Learning a Company’s Culture

What is culture?

SC&C Company cultureA company’s culture comes into existence when the company does, being comprised of the values of the founder (or founders). People embellish it by ascribing symbols, assumptions, and beliefs to it, but it all comes down to the original reason for creating the company in the first place.

Employees do not create the culture of the company. Founders hire people that they think will complement their dreams and ambitions, which in turn reaffirms the culture of the company. The bigger the company gets the less likely an individual employee is going to affect the culture.

“There’s no such thing as a good or bad culture, it’s either a strong or weak culture. And a good culture for somebody else may not be a good culture for you.” – Brian Chesky

Like any culture it may evolve over time, but generally speaking, the fundamentals don’t change. Remember, Henry Ford founded a car-building company to provide consistent quality with easily replaceable parts, cheaply enough that most people could eventually afford one. And what is the culture of Ford Motor Company® today? It still provides a durable vehicle with easily changeable parts that most people should eventually be able to afford.

A more creative company like Google®, with its offices full of open workspaces, art on the walls, slides between levels, company social functions, free food, office hammocks and so on, remains largely unchanged from its original values. They provide a creative environment where creative people can do their best work.

Where do you fit?

It’s important to assess the culture of a company before you make plans to join it. Some of that research might be as simple as looking at their offices through images on their website. It’s pretty clear that the company culture of Google is laissez-faire when it comes to typical office formality.

You will have to dig a little deeper elsewhere by reading the company blog, which even if they don’t say directly, often intimates expectations for employees. Additionally, there are websites that you can visit where employees give candid opinions about their company, much the same way that people review popular restaurants.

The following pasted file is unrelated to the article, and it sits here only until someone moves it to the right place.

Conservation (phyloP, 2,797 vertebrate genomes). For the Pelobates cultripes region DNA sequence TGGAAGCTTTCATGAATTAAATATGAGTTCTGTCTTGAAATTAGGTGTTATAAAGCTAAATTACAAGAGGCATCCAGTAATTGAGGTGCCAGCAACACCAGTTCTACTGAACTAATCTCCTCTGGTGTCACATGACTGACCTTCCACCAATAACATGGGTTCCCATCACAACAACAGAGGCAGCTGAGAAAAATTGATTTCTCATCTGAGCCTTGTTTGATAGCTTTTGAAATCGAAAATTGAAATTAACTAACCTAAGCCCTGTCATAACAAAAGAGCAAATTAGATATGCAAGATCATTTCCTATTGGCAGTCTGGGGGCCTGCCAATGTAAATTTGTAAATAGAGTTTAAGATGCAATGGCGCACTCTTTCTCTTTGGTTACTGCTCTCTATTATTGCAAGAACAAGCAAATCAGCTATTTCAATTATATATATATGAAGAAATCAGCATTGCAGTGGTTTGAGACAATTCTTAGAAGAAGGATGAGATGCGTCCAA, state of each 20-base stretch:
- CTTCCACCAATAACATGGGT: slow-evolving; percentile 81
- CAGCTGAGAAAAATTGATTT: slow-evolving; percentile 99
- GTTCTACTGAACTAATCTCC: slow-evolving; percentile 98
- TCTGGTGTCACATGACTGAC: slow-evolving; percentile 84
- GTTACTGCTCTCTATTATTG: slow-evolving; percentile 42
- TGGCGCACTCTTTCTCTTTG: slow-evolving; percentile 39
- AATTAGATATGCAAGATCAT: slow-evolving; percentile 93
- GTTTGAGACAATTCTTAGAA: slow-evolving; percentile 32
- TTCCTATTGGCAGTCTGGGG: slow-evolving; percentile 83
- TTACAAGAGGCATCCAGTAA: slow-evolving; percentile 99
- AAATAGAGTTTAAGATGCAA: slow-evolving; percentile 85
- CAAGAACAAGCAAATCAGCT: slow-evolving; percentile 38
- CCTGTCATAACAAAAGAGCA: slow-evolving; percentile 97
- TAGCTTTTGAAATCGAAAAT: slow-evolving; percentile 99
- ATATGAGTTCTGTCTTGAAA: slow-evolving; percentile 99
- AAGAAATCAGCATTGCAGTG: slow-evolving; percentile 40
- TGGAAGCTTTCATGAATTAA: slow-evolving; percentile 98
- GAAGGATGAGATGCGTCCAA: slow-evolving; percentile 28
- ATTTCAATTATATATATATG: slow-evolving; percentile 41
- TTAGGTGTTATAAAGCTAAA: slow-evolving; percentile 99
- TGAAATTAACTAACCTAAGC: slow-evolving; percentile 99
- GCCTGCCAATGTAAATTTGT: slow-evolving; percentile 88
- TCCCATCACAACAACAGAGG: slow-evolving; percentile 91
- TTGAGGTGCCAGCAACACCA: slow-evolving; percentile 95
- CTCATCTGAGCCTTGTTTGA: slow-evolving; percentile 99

SC&C Holiday ScheduleThere you can learn about employer expectations, such as holiday schedules, overtime, frequency (and adequacy) of reviews. You can assess the requirements for promotions, and even how well HR deals with employee requests, including additional education, on-going training, and so on.

The first step toward determining whether you will be a good match for a prospective employer is by figuring out what you want from a company’s culture. Do you want a family-friendly company? A social as well as professional outlet? An emphasis on work-life balance —Brandon Spruth, Xolia.com

Find Internal Contacts

Don’t forget about visiting LinkedIn to find employees that work in your target company. Pay particular attention to people in your own field, or that hold a position that you are interested in. By cultivating a relationship you can learn a great deal about the company. Make a friend and it can even become part of your job application; internal recommendations carry a great deal of weight.

Read up on the C-suite executives, particularly the CEO, to see if the direction they are steering the company gives you confidence. Are they heading down a progressive path that is going to keep the company in business? Remember how slowly Kodak converted from photographs to digital imaging and the consequences of that.

Do Employees Feel Valued?

All the mission statements in the world are meaningless if the employees don’t embrace them. Assess employees’ opinions where possible. Does the company have low turnover rates and lots of employees who have been with the company for years?

Is there evidence that the employees think they’re making a difference in the world—that they’re contributing to the community—that their efforts are meaningful? Are they participatory? Do they take ownership of problems and work on solutions?

Conduct a Preliminary Interview

A preliminary interview can tell you a great deal about the company, too. Are the people upbeat and happy to be there? Are the interviewers enthusiastic and glad to meet you? Throughout the office what you are looking for are genuine smiles, and people with a bounce in their step; what you don’t want to see is desks stacked with old-looking papers, and employees with glassy-eyed stares.

SC&C Getting to know a company's cultureAnd if you see an old-fashioned employee bulletin board (they still exist in surprising numbers) take some time to look it over. It can be extraordinarily revealing. If there is a photograph of a couple of dogs and a note that says “I have to be in London from the 4th until the 7th. Who wants to watch Vince and Julius for me?” then you know you’ve found a great place where employees are involved with each other.

Assess your needs. Do you require a thoroughly structured environment with complete predictability in order to be at your best? Is a little bit of chaos good for you? Would you be willing to accept marketing innovations from unlikely sources, such as an insightful janitor? If you understand where you are mentally, and what you deem to be “acceptable,” you will have a much better idea of where you fit. There has never been a more appropriate showcase for the old adage “Know thyself.”